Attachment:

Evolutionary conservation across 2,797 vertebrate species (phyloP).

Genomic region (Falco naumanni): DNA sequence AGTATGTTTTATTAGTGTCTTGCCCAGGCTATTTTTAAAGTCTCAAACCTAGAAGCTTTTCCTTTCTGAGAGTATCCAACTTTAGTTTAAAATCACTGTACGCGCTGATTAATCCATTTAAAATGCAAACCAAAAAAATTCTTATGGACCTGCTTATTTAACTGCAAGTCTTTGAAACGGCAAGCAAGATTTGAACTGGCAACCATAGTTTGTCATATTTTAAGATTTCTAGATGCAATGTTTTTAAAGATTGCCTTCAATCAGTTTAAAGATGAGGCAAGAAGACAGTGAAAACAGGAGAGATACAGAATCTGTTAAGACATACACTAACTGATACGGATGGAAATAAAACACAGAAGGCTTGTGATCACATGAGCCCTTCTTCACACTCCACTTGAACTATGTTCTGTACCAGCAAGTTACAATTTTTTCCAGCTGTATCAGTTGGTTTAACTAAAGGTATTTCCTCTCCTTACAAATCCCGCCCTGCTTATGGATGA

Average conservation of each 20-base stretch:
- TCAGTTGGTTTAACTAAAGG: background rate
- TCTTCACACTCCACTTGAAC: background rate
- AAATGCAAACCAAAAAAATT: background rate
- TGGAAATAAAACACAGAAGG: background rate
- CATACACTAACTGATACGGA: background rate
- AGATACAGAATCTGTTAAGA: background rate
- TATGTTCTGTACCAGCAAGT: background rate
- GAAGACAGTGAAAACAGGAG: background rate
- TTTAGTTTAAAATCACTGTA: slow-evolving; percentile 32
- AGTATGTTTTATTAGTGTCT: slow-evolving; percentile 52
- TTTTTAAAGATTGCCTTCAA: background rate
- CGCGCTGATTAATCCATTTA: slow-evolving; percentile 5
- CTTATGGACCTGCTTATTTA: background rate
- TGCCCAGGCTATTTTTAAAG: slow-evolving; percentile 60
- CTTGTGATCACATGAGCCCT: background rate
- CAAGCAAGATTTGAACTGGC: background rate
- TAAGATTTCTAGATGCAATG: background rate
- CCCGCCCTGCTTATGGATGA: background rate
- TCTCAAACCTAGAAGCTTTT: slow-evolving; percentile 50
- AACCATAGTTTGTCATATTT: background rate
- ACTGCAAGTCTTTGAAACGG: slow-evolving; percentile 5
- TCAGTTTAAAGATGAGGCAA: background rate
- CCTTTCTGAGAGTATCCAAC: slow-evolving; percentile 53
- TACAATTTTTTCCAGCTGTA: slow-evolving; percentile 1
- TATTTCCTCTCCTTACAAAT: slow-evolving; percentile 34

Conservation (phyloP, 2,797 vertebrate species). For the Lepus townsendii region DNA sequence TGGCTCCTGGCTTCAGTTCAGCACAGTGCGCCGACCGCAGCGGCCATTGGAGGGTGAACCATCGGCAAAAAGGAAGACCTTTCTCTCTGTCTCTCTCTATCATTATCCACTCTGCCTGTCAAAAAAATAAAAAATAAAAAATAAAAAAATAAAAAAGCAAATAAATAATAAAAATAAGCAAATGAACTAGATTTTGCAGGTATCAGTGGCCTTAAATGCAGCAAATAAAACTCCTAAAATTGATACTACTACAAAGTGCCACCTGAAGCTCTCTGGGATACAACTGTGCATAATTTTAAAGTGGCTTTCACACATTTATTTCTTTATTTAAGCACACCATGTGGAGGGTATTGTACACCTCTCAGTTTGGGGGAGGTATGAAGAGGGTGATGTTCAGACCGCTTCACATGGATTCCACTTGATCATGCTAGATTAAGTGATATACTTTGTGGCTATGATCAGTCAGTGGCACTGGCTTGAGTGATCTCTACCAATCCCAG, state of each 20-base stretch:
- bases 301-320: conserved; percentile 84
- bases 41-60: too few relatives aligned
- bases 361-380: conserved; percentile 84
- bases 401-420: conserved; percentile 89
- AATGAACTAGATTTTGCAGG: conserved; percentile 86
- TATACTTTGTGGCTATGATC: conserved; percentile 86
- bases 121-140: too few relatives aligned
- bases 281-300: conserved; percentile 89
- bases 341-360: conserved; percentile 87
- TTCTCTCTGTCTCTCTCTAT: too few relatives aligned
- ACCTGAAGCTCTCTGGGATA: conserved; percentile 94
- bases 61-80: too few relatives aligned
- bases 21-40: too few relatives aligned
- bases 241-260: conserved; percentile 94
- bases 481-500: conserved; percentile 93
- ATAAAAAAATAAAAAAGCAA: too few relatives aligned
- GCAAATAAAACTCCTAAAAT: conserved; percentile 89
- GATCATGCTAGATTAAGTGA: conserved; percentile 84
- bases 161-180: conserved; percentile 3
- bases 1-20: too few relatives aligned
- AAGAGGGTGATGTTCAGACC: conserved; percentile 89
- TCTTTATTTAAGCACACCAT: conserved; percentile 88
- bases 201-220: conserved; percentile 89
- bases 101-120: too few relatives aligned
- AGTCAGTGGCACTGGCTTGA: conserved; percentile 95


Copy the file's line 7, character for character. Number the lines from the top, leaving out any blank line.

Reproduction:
- TGGAAATAAAACACAGAAGG: background rate